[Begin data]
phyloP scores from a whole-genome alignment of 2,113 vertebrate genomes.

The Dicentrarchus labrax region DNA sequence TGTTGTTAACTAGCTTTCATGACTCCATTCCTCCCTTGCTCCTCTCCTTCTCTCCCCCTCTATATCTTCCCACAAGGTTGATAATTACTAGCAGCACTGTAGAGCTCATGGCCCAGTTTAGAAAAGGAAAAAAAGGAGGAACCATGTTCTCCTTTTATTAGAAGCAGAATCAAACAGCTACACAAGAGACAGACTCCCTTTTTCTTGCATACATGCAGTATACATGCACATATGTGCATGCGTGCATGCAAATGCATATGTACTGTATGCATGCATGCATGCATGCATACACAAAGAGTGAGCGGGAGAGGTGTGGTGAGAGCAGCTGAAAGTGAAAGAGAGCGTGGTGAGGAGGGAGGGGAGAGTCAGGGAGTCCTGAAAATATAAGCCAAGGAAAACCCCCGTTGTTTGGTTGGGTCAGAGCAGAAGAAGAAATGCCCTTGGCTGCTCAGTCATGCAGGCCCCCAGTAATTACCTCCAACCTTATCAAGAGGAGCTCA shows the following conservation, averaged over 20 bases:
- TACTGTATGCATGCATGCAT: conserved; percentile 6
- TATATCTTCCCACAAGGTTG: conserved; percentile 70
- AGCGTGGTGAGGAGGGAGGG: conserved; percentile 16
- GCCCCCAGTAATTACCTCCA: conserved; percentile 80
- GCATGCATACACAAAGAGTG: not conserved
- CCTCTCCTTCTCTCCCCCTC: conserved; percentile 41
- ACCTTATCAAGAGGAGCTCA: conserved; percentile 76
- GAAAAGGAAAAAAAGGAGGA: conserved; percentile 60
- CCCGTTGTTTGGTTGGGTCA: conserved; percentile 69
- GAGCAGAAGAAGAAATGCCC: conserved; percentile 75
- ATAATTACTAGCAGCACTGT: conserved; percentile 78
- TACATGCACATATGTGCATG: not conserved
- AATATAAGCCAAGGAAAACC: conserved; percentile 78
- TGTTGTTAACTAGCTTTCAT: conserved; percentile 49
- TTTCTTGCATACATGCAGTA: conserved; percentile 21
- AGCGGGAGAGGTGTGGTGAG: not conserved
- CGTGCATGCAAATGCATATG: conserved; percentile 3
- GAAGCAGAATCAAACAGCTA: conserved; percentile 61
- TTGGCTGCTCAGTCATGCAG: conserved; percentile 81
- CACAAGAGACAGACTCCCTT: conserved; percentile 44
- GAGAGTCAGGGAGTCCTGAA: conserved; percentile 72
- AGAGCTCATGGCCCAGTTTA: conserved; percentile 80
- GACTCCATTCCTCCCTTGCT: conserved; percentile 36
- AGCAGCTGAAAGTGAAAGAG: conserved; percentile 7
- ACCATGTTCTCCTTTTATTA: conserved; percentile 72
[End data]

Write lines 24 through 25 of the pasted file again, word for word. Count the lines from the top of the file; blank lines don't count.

- AGAGCTCATGGCCCAGTTTA: conserved; percentile 80
- GACTCCATTCCTCCCTTGCT: conserved; percentile 36